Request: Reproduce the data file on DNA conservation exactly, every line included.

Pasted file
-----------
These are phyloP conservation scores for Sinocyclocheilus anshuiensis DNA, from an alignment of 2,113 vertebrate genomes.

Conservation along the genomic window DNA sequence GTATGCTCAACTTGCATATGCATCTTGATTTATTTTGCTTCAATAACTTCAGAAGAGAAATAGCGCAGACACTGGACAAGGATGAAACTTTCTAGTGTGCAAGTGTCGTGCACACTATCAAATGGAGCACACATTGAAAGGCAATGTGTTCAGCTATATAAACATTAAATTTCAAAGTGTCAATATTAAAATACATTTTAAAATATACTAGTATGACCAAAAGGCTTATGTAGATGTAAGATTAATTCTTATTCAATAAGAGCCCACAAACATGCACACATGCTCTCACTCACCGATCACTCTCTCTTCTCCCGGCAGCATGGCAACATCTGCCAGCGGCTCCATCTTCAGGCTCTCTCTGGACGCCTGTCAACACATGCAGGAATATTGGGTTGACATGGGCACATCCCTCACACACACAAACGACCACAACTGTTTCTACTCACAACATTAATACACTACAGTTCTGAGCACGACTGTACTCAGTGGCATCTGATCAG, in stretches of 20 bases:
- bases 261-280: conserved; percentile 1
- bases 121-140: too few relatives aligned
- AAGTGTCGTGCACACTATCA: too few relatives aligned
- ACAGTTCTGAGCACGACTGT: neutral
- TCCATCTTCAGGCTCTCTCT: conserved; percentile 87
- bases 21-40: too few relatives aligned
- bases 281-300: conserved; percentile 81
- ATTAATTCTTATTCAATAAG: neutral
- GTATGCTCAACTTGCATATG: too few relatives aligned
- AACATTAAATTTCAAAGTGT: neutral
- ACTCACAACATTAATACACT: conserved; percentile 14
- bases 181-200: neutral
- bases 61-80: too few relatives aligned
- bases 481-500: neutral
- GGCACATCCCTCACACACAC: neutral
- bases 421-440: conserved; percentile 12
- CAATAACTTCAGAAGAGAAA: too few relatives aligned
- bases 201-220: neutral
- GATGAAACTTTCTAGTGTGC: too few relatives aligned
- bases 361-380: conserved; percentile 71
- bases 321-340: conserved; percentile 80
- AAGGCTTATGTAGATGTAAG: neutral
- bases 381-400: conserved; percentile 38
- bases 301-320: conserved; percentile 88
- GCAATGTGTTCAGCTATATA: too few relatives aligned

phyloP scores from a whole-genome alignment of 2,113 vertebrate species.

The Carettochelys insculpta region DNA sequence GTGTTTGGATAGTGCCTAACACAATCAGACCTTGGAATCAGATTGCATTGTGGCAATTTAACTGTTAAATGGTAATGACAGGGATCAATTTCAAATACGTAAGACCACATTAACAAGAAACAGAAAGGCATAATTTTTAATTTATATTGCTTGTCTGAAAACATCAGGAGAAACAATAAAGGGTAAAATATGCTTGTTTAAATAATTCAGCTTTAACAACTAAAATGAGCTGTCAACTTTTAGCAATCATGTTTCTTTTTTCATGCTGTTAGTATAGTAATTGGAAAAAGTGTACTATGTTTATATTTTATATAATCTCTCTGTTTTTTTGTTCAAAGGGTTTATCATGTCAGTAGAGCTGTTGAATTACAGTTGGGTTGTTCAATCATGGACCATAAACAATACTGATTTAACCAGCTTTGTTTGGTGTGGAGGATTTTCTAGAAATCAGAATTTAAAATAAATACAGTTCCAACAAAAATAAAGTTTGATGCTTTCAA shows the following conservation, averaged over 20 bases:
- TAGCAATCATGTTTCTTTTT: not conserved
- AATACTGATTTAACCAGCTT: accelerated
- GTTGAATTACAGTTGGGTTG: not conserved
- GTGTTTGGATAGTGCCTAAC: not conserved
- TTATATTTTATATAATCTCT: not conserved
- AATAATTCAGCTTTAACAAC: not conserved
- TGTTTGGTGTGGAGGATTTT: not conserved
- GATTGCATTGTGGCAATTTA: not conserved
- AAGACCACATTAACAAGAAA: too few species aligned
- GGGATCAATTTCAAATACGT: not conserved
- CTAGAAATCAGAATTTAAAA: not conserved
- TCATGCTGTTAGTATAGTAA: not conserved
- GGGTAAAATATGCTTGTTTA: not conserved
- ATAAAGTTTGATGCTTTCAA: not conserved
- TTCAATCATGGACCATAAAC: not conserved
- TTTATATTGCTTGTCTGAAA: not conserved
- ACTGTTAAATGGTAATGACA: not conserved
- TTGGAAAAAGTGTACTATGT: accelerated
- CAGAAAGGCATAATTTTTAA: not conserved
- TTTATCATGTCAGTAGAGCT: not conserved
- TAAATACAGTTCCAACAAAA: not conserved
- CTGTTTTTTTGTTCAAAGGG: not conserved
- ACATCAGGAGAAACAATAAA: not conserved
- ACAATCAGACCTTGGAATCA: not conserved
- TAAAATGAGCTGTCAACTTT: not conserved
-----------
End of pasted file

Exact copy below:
These are phyloP conservation scores for Sinocyclocheilus anshuiensis DNA, from an alignment of 2,113 vertebrate genomes.

Conservation along the genomic window DNA sequence GTATGCTCAACTTGCATATGCATCTTGATTTATTTTGCTTCAATAACTTCAGAAGAGAAATAGCGCAGACACTGGACAAGGATGAAACTTTCTAGTGTGCAAGTGTCGTGCACACTATCAAATGGAGCACACATTGAAAGGCAATGTGTTCAGCTATATAAACATTAAATTTCAAAGTGTCAATATTAAAATACATTTTAAAATATACTAGTATGACCAAAAGGCTTATGTAGATGTAAGATTAATTCTTATTCAATAAGAGCCCACAAACATGCACACATGCTCTCACTCACCGATCACTCTCTCTTCTCCCGGCAGCATGGCAACATCTGCCAGCGGCTCCATCTTCAGGCTCTCTCTGGACGCCTGTCAACACATGCAGGAATATTGGGTTGACATGGGCACATCCCTCACACACACAAACGACCACAACTGTTTCTACTCACAACATTAATACACTACAGTTCTGAGCACGACTGTACTCAGTGGCATCTGATCAG, in stretches of 20 bases:
- bases 261-280: conserved; percentile 1
- bases 121-140: too few relatives aligned
- AAGTGTCGTGCACACTATCA: too few relatives aligned
- ACAGTTCTGAGCACGACTGT: neutral
- TCCATCTTCAGGCTCTCTCT: conserved; percentile 87
- bases 21-40: too few relatives aligned
- bases 281-300: conserved; percentile 81
- ATTAATTCTTATTCAATAAG: neutral
- GTATGCTCAACTTGCATATG: too few relatives aligned
- AACATTAAATTTCAAAGTGT: neutral
- ACTCACAACATTAATACACT: conserved; percentile 14
- bases 181-200: neutral
- bases 61-80: too few relatives aligned
- bases 481-500: neutral
- GGCACATCCCTCACACACAC: neutral
- bases 421-440: conserved; percentile 12
- CAATAACTTCAGAAGAGAAA: too few relatives aligned
- bases 201-220: neutral
- GATGAAACTTTCTAGTGTGC: too few relatives aligned
- bases 361-380: conserved; percentile 71
- bases 321-340: conserved; percentile 80
- AAGGCTTATGTAGATGTAAG: neutral
- bases 381-400: conserved; percentile 38
- bases 301-320: conserved; percentile 88
- GCAATGTGTTCAGCTATATA: too few relatives aligned

phyloP scores from a whole-genome alignment of 2,113 vertebrate species.

The Carettochelys insculpta region DNA sequence GTGTTTGGATAGTGCCTAACACAATCAGACCTTGGAATCAGATTGCATTGTGGCAATTTAACTGTTAAATGGTAATGACAGGGATCAATTTCAAATACGTAAGACCACATTAACAAGAAACAGAAAGGCATAATTTTTAATTTATATTGCTTGTCTGAAAACATCAGGAGAAACAATAAAGGGTAAAATATGCTTGTTTAAATAATTCAGCTTTAACAACTAAAATGAGCTGTCAACTTTTAGCAATCATGTTTCTTTTTTCATGCTGTTAGTATAGTAATTGGAAAAAGTGTACTATGTTTATATTTTATATAATCTCTCTGTTTTTTTGTTCAAAGGGTTTATCATGTCAGTAGAGCTGTTGAATTACAGTTGGGTTGTTCAATCATGGACCATAAACAATACTGATTTAACCAGCTTTGTTTGGTGTGGAGGATTTTCTAGAAATCAGAATTTAAAATAAATACAGTTCCAACAAAAATAAAGTTTGATGCTTTCAA shows the following conservation, averaged over 20 bases:
- TAGCAATCATGTTTCTTTTT: not conserved
- AATACTGATTTAACCAGCTT: accelerated
- GTTGAATTACAGTTGGGTTG: not conserved
- GTGTTTGGATAGTGCCTAAC: not conserved
- TTATATTTTATATAATCTCT: not conserved
- AATAATTCAGCTTTAACAAC: not conserved
- TGTTTGGTGTGGAGGATTTT: not conserved
- GATTGCATTGTGGCAATTTA: not conserved
- AAGACCACATTAACAAGAAA: too few species aligned
- GGGATCAATTTCAAATACGT: not conserved
- CTAGAAATCAGAATTTAAAA: not conserved
- TCATGCTGTTAGTATAGTAA: not conserved
- GGGTAAAATATGCTTGTTTA: not conserved
- ATAAAGTTTGATGCTTTCAA: not conserved
- TTCAATCATGGACCATAAAC: not conserved
- TTTATATTGCTTGTCTGAAA: not conserved
- ACTGTTAAATGGTAATGACA: not conserved
- TTGGAAAAAGTGTACTATGT: accelerated
- CAGAAAGGCATAATTTTTAA: not conserved
- TTTATCATGTCAGTAGAGCT: not conserved
- TAAATACAGTTCCAACAAAA: not conserved
- CTGTTTTTTTGTTCAAAGGG: not conserved
- ACATCAGGAGAAACAATAAA: not conserved
- ACAATCAGACCTTGGAATCA: not conserved
- TAAAATGAGCTGTCAACTTT: not conserved